You’re a busy man. You’ve got work and community obligations. You want to spend quality time with your family and friends. Maybe you’ve made it a goal to read more books this year.
How can you fit in a workout with so much on your plate?
The answer is supersets.
What Is a Superset?
A superset is a specific type of workout set wherein you perform two separate exercises back to back without rest between them. There are three different types of supersets:
- Antagonist supersets: supersets involving two exercises that work opposing muscle groups. For example, chest press followed immediately by back rows, or leg extensions followed immediately by leg curls.
- Alternate-peripheral supersets: supersets involving two exercises alternating between upper and lower body movements. For example, a squat followed immediately by the bench press, or a deadlift followed immediately by a shoulder press.
- Compound supersets: supersets involving two exercises that work the same muscle groups using similar movements. For example, tricep extensions followed immediately by tricep pulldowns, or a barbell bench press followed immediately by a dumbbell bench press.
The type of superset you choose will depend on your overall goals for training. We’ll walk you through how to determine which superset scheme to use here in a bit.
Typically, when you perform a superset, you do the two exercises back to back without any rest. After completing the second exercise in each pair, you then take a rest break before doing your next superset. A standard rest interval between weightlifting sets is about two minutes. When you’re doing supersets in which the first and second exercises in the pair work different muscle groups, the muscles worked by the first exercise will have already gotten some rest while you performed the second exercise, so you may be able to take a rest break that’s a little shorter than that.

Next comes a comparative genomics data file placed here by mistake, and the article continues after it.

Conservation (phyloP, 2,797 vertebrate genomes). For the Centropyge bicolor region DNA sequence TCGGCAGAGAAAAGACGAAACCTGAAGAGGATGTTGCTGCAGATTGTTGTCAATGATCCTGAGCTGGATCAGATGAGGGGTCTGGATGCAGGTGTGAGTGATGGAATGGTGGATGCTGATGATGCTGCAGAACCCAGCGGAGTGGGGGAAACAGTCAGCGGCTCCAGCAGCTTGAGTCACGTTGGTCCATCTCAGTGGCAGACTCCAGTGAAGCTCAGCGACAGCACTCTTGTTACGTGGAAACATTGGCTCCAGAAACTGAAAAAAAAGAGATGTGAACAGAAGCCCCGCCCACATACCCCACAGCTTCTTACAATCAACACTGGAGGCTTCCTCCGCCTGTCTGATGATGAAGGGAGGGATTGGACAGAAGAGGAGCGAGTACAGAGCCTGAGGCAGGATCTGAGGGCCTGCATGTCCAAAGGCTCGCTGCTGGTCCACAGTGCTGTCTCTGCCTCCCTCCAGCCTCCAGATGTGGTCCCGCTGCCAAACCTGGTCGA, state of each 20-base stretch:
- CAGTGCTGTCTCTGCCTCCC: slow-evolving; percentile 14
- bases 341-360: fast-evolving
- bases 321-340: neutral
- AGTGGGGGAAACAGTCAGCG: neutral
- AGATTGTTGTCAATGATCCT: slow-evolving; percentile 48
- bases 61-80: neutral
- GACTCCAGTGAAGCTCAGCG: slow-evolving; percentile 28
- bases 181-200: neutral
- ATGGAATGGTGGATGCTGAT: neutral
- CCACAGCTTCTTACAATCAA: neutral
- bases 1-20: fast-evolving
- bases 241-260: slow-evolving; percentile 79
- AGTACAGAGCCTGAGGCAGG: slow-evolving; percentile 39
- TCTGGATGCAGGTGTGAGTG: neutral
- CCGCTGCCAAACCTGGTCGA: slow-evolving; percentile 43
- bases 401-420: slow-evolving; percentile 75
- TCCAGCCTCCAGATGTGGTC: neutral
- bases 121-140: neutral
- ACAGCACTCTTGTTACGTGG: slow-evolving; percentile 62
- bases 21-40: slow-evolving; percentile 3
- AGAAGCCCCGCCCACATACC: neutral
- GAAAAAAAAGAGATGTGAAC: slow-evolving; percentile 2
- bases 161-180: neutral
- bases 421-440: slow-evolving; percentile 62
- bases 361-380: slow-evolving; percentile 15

If you’re prioritizing conditioning over strength, or it’s a one-off situation when you’re especially pressed for time, you can skip the break between supersets altogether and keep going until you’ve completed your prescribed sets and reps. Supersets without breaks are a great option for a day when you only have 15 minutes available for a workout.
The Benefits of Supersets
Supersets save you time. The primary benefit of supersets is that they save time. Instead of resting between exercises, you move immediately into the next exercise. While you take a short rest after you’ve completed a superset, you still end up saving time by doing two exercises back to back.
Supersets get your heart rate up. Because you’re not resting between exercises, supersetting makes for a tremendous metabolic conditioning workout. Your heart rate gets going and you get nice and sweaty. Great for burning calories.
Supersets are great for hypertrophy. Hypertrophy means muscle growth. For many dudes, getting big muscles is the primary reason they lift weights. For muscle hypertrophy, you want to increase the volume, or reps, you do in a workout, and supersetting allows you to get more reps done in a shorter time.
Supersets give you a nice pump. I love the pump I get after I do a superset of curls and tricep pulldowns. I feel like 1970s Arnold, if only for a few glorious minutes.
Supersets are fun. Supersets can help you break up the monotony of a workout and keep it interesting. Instead of sitting around between sets swiping through TikTok, you can keep moving and pumping.
The Downsides of Supersets